Some morning showers in eastern Middle Tennessee represent the LAST chance of rain in the entire 7-day forecast! Those spotty showers should be out of even our easternmost counties by early afternoon, as Futurecast shows:
It will be cool, but not too breezy for the Music City Bowl this evening (quite a bit more pleasant than when A&M played Vanderbilt back in November, when wind chills were in the 20s!):
Gig ’em. (Sorry, Cardinal fans.)
The New Years Eve forecast is looking good! Chilly, but that’s pretty much what we expect this time of year. There will be some clouds overhead, but they won’t produce any showers you need to worry about if you’re heading out downtown, or heading out anywhere else across the Midstate:
We’ll go back-and-forth with clouds and sunshine the next few days, before abundant sunshine takes over the forecast this weekend and early next week. Temperatures will be pretty close to “normal” as we finish off 2015 and head into 2016…but then we’ll start warming up again next week:
I have a feeling that “nerd news” will be in short supply the rest of the week, because of the New Years holiday. So this will likely be the last batch of geek-links until Monday. I’m planning a blog post tomorrow morning to look at what January and February weather has looked like during past strong El Nino events, so check back for that…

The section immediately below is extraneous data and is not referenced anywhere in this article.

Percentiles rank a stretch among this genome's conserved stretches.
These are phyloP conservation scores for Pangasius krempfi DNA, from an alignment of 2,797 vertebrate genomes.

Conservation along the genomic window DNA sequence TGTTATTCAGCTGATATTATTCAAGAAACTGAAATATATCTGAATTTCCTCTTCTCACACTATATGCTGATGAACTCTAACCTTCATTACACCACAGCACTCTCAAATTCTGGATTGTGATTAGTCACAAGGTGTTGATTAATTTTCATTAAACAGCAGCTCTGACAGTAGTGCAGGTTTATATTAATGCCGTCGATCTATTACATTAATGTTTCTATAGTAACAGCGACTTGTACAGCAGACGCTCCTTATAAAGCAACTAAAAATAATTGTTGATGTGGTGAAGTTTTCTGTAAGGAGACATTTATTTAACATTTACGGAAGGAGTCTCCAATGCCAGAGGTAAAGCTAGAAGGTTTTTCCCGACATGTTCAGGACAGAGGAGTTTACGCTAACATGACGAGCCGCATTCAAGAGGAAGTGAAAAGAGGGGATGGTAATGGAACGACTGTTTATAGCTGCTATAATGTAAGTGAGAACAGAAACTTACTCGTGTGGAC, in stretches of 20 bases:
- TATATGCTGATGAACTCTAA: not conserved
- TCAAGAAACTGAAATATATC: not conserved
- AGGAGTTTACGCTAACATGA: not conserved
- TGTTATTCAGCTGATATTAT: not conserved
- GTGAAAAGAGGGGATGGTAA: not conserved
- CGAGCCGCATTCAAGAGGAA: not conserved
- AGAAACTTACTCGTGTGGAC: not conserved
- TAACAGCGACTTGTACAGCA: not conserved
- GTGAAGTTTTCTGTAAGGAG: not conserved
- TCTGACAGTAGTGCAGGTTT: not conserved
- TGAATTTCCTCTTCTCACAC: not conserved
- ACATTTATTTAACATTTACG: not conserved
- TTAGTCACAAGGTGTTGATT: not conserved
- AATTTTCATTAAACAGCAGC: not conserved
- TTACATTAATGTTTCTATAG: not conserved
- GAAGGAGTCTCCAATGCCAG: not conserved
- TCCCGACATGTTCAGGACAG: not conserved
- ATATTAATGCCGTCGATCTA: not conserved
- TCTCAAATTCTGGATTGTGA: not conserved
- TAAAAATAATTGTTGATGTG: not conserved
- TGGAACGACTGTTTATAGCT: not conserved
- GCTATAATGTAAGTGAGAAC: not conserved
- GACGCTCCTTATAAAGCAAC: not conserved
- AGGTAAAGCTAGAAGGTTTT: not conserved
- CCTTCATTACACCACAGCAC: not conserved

- I mentioned this briefly on-air this morning — a unusually strong series of storms in the Atlantic Ocean will help send temperatures at the North Pole up to over 50 degrees above-average.
- One meteorologist’s suggested weather-resolution list for the general public.
- The “blob” of warm water in the Pacific Ocean that helped drive such a cold weather pattern in the eastern U.S. the past couple of years has now dissipated. El Nino wins.
- This El Nino event’s impacts could be even worse than what happened in 1998 (the last strong El Nino).
- Here’s the space-weather forecast for 2016.
- The European Space Agency is making one more effort to contact its out-of-battery-power comet lander.
- We all traveled over 12 billion miles in 2015. Here’s how that’s possible.
- Real-life death stars: new evidence for white dwarf stars that consume their planets.
- 2015 might go down as a transformative year in terms of how the United States generates electricity.
- Sorting out the riddle of how the human body’s “internal clock” ticks.
- I’m just relieved that I’m not in this video: 2015’s best (or worst) weather bloopers.